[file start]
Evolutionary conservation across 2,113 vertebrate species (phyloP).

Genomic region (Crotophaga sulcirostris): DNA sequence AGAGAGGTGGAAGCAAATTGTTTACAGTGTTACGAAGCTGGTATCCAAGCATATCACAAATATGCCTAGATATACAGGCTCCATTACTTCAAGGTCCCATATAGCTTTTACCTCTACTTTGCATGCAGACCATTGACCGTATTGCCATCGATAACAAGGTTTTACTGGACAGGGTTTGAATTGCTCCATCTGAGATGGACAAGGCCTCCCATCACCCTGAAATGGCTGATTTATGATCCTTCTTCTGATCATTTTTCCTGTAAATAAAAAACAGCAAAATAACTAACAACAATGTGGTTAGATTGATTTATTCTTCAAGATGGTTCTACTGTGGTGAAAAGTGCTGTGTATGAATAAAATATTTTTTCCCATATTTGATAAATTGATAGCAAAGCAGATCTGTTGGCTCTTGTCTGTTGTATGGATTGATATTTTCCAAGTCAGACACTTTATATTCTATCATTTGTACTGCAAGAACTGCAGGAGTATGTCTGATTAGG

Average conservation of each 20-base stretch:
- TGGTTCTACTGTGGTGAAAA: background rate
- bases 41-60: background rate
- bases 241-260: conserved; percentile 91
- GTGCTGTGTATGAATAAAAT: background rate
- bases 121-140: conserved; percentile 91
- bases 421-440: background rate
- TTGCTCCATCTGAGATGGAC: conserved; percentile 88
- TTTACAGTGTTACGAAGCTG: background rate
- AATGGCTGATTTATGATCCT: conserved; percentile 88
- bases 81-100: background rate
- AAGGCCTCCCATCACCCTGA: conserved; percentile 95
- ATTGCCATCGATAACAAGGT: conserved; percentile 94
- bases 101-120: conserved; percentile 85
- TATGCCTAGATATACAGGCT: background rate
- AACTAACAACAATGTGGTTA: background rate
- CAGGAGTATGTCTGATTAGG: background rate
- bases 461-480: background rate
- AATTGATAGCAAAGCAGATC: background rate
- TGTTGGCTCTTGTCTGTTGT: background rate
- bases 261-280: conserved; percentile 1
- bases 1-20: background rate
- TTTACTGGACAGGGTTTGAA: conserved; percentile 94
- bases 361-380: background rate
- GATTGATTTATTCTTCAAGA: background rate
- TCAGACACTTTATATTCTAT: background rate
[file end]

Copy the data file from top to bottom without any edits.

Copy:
Evolutionary conservation across 2,113 vertebrate species (phyloP).

Genomic region (Crotophaga sulcirostris): DNA sequence AGAGAGGTGGAAGCAAATTGTTTACAGTGTTACGAAGCTGGTATCCAAGCATATCACAAATATGCCTAGATATACAGGCTCCATTACTTCAAGGTCCCATATAGCTTTTACCTCTACTTTGCATGCAGACCATTGACCGTATTGCCATCGATAACAAGGTTTTACTGGACAGGGTTTGAATTGCTCCATCTGAGATGGACAAGGCCTCCCATCACCCTGAAATGGCTGATTTATGATCCTTCTTCTGATCATTTTTCCTGTAAATAAAAAACAGCAAAATAACTAACAACAATGTGGTTAGATTGATTTATTCTTCAAGATGGTTCTACTGTGGTGAAAAGTGCTGTGTATGAATAAAATATTTTTTCCCATATTTGATAAATTGATAGCAAAGCAGATCTGTTGGCTCTTGTCTGTTGTATGGATTGATATTTTCCAAGTCAGACACTTTATATTCTATCATTTGTACTGCAAGAACTGCAGGAGTATGTCTGATTAGG

Average conservation of each 20-base stretch:
- TGGTTCTACTGTGGTGAAAA: background rate
- bases 41-60: background rate
- bases 241-260: conserved; percentile 91
- GTGCTGTGTATGAATAAAAT: background rate
- bases 121-140: conserved; percentile 91
- bases 421-440: background rate
- TTGCTCCATCTGAGATGGAC: conserved; percentile 88
- TTTACAGTGTTACGAAGCTG: background rate
- AATGGCTGATTTATGATCCT: conserved; percentile 88
- bases 81-100: background rate
- AAGGCCTCCCATCACCCTGA: conserved; percentile 95
- ATTGCCATCGATAACAAGGT: conserved; percentile 94
- bases 101-120: conserved; percentile 85
- TATGCCTAGATATACAGGCT: background rate
- AACTAACAACAATGTGGTTA: background rate
- CAGGAGTATGTCTGATTAGG: background rate
- bases 461-480: background rate
- AATTGATAGCAAAGCAGATC: background rate
- TGTTGGCTCTTGTCTGTTGT: background rate
- bases 261-280: conserved; percentile 1
- bases 1-20: background rate
- TTTACTGGACAGGGTTTGAA: conserved; percentile 94
- bases 361-380: background rate
- GATTGATTTATTCTTCAAGA: background rate
- TCAGACACTTTATATTCTAT: background rate